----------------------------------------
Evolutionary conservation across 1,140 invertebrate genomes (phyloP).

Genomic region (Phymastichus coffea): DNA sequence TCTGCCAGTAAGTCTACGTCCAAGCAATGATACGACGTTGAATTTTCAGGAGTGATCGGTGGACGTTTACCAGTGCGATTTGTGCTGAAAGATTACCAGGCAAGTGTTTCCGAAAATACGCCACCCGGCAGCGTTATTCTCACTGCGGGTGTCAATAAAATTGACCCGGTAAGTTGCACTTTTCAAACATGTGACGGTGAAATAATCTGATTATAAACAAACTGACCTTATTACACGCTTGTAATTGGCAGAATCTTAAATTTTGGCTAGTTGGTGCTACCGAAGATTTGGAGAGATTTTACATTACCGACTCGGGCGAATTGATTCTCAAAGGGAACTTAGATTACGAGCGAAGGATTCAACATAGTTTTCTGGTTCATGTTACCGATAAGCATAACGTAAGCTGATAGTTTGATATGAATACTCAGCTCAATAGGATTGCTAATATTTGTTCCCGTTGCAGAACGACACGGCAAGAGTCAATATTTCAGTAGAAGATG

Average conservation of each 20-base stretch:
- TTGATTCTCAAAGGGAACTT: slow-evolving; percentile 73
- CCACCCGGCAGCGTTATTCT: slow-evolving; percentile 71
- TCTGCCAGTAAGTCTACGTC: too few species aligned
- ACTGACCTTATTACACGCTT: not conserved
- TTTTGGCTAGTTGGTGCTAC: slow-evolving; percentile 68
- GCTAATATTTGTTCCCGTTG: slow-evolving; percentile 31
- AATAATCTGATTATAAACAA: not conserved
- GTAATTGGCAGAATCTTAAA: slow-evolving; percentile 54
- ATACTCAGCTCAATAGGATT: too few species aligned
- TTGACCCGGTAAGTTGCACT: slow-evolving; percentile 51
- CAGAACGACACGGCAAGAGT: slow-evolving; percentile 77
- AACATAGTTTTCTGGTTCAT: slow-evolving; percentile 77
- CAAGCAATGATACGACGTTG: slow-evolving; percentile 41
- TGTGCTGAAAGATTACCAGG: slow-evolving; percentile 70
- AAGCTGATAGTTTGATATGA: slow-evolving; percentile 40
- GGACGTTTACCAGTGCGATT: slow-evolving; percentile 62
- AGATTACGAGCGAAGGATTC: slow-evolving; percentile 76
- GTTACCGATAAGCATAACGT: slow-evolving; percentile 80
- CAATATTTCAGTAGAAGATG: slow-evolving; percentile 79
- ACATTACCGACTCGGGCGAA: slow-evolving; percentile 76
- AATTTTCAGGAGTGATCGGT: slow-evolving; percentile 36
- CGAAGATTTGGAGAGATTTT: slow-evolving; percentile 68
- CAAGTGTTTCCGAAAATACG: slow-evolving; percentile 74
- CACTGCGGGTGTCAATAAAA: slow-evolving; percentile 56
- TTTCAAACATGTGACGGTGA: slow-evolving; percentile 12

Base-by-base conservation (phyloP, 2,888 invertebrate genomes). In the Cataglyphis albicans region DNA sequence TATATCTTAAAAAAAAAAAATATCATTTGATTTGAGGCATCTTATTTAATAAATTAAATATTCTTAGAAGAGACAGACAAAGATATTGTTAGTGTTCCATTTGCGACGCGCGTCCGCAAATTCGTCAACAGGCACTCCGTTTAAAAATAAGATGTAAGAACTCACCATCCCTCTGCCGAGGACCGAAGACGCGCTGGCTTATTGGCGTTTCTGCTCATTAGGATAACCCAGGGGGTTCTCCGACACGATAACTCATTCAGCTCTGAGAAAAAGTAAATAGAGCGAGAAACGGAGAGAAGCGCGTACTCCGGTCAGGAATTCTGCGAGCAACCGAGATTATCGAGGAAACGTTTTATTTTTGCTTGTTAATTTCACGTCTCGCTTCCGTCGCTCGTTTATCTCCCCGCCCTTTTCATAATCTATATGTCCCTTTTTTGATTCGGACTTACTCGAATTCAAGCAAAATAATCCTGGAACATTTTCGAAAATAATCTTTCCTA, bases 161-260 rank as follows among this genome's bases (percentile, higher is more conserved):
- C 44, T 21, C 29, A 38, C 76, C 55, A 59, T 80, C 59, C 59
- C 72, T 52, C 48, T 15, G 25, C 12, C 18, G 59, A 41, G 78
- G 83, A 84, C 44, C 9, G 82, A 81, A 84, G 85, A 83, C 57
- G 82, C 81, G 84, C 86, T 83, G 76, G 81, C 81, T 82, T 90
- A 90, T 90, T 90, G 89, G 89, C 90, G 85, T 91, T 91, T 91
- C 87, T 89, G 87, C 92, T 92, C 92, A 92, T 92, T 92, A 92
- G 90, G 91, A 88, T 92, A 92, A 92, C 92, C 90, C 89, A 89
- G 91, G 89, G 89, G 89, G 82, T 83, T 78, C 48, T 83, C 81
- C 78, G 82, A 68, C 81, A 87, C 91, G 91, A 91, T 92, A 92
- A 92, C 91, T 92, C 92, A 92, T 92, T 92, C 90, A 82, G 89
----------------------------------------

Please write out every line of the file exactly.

Evolutionary conservation across 1,140 invertebrate genomes (phyloP).

Genomic region (Phymastichus coffea): DNA sequence TCTGCCAGTAAGTCTACGTCCAAGCAATGATACGACGTTGAATTTTCAGGAGTGATCGGTGGACGTTTACCAGTGCGATTTGTGCTGAAAGATTACCAGGCAAGTGTTTCCGAAAATACGCCACCCGGCAGCGTTATTCTCACTGCGGGTGTCAATAAAATTGACCCGGTAAGTTGCACTTTTCAAACATGTGACGGTGAAATAATCTGATTATAAACAAACTGACCTTATTACACGCTTGTAATTGGCAGAATCTTAAATTTTGGCTAGTTGGTGCTACCGAAGATTTGGAGAGATTTTACATTACCGACTCGGGCGAATTGATTCTCAAAGGGAACTTAGATTACGAGCGAAGGATTCAACATAGTTTTCTGGTTCATGTTACCGATAAGCATAACGTAAGCTGATAGTTTGATATGAATACTCAGCTCAATAGGATTGCTAATATTTGTTCCCGTTGCAGAACGACACGGCAAGAGTCAATATTTCAGTAGAAGATG

Average conservation of each 20-base stretch:
- TTGATTCTCAAAGGGAACTT: slow-evolving; percentile 73
- CCACCCGGCAGCGTTATTCT: slow-evolving; percentile 71
- TCTGCCAGTAAGTCTACGTC: too few species aligned
- ACTGACCTTATTACACGCTT: not conserved
- TTTTGGCTAGTTGGTGCTAC: slow-evolving; percentile 68
- GCTAATATTTGTTCCCGTTG: slow-evolving; percentile 31
- AATAATCTGATTATAAACAA: not conserved
- GTAATTGGCAGAATCTTAAA: slow-evolving; percentile 54
- ATACTCAGCTCAATAGGATT: too few species aligned
- TTGACCCGGTAAGTTGCACT: slow-evolving; percentile 51
- CAGAACGACACGGCAAGAGT: slow-evolving; percentile 77
- AACATAGTTTTCTGGTTCAT: slow-evolving; percentile 77
- CAAGCAATGATACGACGTTG: slow-evolving; percentile 41
- TGTGCTGAAAGATTACCAGG: slow-evolving; percentile 70
- AAGCTGATAGTTTGATATGA: slow-evolving; percentile 40
- GGACGTTTACCAGTGCGATT: slow-evolving; percentile 62
- AGATTACGAGCGAAGGATTC: slow-evolving; percentile 76
- GTTACCGATAAGCATAACGT: slow-evolving; percentile 80
- CAATATTTCAGTAGAAGATG: slow-evolving; percentile 79
- ACATTACCGACTCGGGCGAA: slow-evolving; percentile 76
- AATTTTCAGGAGTGATCGGT: slow-evolving; percentile 36
- CGAAGATTTGGAGAGATTTT: slow-evolving; percentile 68
- CAAGTGTTTCCGAAAATACG: slow-evolving; percentile 74
- CACTGCGGGTGTCAATAAAA: slow-evolving; percentile 56
- TTTCAAACATGTGACGGTGA: slow-evolving; percentile 12

Base-by-base conservation (phyloP, 2,888 invertebrate genomes). In the Cataglyphis albicans region DNA sequence TATATCTTAAAAAAAAAAAATATCATTTGATTTGAGGCATCTTATTTAATAAATTAAATATTCTTAGAAGAGACAGACAAAGATATTGTTAGTGTTCCATTTGCGACGCGCGTCCGCAAATTCGTCAACAGGCACTCCGTTTAAAAATAAGATGTAAGAACTCACCATCCCTCTGCCGAGGACCGAAGACGCGCTGGCTTATTGGCGTTTCTGCTCATTAGGATAACCCAGGGGGTTCTCCGACACGATAACTCATTCAGCTCTGAGAAAAAGTAAATAGAGCGAGAAACGGAGAGAAGCGCGTACTCCGGTCAGGAATTCTGCGAGCAACCGAGATTATCGAGGAAACGTTTTATTTTTGCTTGTTAATTTCACGTCTCGCTTCCGTCGCTCGTTTATCTCCCCGCCCTTTTCATAATCTATATGTCCCTTTTTTGATTCGGACTTACTCGAATTCAAGCAAAATAATCCTGGAACATTTTCGAAAATAATCTTTCCTA, bases 161-260 rank as follows among this genome's bases (percentile, higher is more conserved):
- C 44, T 21, C 29, A 38, C 76, C 55, A 59, T 80, C 59, C 59
- C 72, T 52, C 48, T 15, G 25, C 12, C 18, G 59, A 41, G 78
- G 83, A 84, C 44, C 9, G 82, A 81, A 84, G 85, A 83, C 57
- G 82, C 81, G 84, C 86, T 83, G 76, G 81, C 81, T 82, T 90
- A 90, T 90, T 90, G 89, G 89, C 90, G 85, T 91, T 91, T 91
- C 87, T 89, G 87, C 92, T 92, C 92, A 92, T 92, T 92, A 92
- G 90, G 91, A 88, T 92, A 92, A 92, C 92, C 90, C 89, A 89
- G 91, G 89, G 89, G 89, G 82, T 83, T 78, C 48, T 83, C 81
- C 78, G 82, A 68, C 81, A 87, C 91, G 91, A 91, T 92, A 92
- A 92, C 91, T 92, C 92, A 92, T 92, T 92, C 90, A 82, G 89